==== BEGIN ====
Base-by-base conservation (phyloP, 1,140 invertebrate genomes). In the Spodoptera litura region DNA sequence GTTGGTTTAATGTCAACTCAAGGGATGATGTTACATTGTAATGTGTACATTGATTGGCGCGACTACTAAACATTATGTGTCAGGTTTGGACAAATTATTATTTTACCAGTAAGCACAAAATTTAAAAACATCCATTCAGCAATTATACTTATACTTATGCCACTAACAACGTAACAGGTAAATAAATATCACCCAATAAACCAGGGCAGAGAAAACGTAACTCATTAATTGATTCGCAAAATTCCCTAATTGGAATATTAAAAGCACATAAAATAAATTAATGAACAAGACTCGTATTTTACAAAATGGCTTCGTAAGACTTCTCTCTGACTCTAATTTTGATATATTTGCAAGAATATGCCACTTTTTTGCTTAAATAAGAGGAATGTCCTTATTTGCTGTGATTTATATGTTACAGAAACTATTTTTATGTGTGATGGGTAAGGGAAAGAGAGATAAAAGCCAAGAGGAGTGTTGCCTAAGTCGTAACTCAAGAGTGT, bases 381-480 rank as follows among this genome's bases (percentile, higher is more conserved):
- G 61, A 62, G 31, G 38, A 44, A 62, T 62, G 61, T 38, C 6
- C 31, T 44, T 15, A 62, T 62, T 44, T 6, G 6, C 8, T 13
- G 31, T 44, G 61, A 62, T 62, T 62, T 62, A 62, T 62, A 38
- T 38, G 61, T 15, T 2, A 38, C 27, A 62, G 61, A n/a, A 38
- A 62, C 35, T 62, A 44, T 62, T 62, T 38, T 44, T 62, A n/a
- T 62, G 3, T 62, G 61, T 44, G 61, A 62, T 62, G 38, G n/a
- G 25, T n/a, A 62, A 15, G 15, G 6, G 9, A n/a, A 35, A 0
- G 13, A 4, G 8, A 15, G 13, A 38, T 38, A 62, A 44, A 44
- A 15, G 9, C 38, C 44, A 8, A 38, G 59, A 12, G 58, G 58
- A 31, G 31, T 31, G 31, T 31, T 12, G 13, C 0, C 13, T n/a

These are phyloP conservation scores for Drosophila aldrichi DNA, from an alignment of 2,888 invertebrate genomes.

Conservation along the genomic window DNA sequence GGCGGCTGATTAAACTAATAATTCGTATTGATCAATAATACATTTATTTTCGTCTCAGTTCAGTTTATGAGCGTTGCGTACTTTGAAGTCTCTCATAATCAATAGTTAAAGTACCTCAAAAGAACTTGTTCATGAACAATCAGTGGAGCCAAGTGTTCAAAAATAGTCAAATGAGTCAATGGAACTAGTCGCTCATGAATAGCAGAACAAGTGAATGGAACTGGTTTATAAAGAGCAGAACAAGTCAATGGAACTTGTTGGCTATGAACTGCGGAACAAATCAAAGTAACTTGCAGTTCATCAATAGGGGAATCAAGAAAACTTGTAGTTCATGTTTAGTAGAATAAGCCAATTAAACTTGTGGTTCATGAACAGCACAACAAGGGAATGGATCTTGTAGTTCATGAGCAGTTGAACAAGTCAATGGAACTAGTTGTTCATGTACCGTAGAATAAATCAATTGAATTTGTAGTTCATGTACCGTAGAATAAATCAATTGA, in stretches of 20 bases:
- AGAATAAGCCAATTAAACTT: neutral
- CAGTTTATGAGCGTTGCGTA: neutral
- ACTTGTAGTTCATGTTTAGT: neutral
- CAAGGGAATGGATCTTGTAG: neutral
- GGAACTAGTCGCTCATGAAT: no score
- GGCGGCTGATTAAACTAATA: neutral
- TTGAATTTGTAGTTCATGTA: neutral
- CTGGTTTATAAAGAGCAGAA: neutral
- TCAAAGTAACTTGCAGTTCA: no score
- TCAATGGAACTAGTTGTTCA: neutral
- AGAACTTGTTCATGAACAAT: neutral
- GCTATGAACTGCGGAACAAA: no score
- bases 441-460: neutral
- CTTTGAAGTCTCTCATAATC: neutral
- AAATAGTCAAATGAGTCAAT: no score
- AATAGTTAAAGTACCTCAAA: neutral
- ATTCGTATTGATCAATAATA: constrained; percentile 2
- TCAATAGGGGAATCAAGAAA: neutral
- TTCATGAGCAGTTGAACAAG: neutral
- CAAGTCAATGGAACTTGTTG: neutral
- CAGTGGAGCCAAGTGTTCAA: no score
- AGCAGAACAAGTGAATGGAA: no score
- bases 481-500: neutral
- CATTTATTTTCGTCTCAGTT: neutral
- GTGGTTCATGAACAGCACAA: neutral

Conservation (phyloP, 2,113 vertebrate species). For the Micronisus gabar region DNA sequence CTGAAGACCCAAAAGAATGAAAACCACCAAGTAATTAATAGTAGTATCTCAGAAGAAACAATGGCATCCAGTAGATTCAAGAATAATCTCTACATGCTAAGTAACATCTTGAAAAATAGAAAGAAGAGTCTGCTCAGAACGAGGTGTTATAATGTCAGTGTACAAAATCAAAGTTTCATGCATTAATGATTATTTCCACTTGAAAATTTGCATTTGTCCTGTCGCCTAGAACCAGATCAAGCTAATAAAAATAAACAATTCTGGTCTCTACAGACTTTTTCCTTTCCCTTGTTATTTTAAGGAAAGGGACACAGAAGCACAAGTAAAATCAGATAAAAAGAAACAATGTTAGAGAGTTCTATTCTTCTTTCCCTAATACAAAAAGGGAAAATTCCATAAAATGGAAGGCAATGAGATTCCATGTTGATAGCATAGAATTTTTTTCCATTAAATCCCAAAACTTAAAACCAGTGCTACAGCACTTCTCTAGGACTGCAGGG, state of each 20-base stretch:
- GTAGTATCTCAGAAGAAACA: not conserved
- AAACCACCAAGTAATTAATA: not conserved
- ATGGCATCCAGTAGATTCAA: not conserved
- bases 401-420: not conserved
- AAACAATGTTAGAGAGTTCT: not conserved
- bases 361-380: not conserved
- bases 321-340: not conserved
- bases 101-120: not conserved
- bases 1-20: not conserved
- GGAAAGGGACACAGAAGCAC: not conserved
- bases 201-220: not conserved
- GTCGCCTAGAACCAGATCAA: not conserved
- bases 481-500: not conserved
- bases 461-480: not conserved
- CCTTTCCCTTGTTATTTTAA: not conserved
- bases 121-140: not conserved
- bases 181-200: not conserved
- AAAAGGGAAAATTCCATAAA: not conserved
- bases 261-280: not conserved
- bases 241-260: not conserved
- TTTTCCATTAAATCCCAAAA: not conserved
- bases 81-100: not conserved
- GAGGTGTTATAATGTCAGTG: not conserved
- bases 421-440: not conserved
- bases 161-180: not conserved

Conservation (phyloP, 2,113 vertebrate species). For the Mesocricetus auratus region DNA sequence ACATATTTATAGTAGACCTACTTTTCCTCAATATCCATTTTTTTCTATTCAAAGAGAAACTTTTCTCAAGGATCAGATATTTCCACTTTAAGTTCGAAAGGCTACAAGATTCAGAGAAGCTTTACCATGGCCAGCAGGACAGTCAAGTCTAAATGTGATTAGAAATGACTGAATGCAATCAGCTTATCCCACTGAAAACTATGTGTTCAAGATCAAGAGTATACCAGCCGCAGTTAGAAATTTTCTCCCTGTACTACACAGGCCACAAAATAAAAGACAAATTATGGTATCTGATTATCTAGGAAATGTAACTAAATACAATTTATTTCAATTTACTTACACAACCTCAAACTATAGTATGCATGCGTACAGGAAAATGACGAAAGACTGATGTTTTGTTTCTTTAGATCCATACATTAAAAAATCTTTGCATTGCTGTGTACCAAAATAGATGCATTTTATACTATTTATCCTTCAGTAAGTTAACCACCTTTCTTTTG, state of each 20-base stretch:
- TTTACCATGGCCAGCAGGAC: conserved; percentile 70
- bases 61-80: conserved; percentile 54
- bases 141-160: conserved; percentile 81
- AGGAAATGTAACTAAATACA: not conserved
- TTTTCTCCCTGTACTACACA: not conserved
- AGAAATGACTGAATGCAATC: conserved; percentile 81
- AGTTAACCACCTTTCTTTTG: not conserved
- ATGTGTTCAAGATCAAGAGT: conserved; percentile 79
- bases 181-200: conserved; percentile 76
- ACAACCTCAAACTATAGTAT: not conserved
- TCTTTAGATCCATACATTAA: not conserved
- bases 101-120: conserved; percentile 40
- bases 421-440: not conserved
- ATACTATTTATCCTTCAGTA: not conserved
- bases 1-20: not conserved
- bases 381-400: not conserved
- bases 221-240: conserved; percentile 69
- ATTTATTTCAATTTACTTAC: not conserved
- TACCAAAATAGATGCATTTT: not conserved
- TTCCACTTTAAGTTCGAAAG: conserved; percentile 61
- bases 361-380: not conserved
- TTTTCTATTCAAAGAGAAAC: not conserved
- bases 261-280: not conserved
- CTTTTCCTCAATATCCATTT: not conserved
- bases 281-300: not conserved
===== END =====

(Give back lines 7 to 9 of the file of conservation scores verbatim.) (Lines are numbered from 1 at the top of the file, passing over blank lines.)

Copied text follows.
- T 62, G 3, T 62, G 61, T 44, G 61, A 62, T 62, G 38, G n/a
- G 25, T n/a, A 62, A 15, G 15, G 6, G 9, A n/a, A 35, A 0
- G 13, A 4, G 8, A 15, G 13, A 38, T 38, A 62, A 44, A 44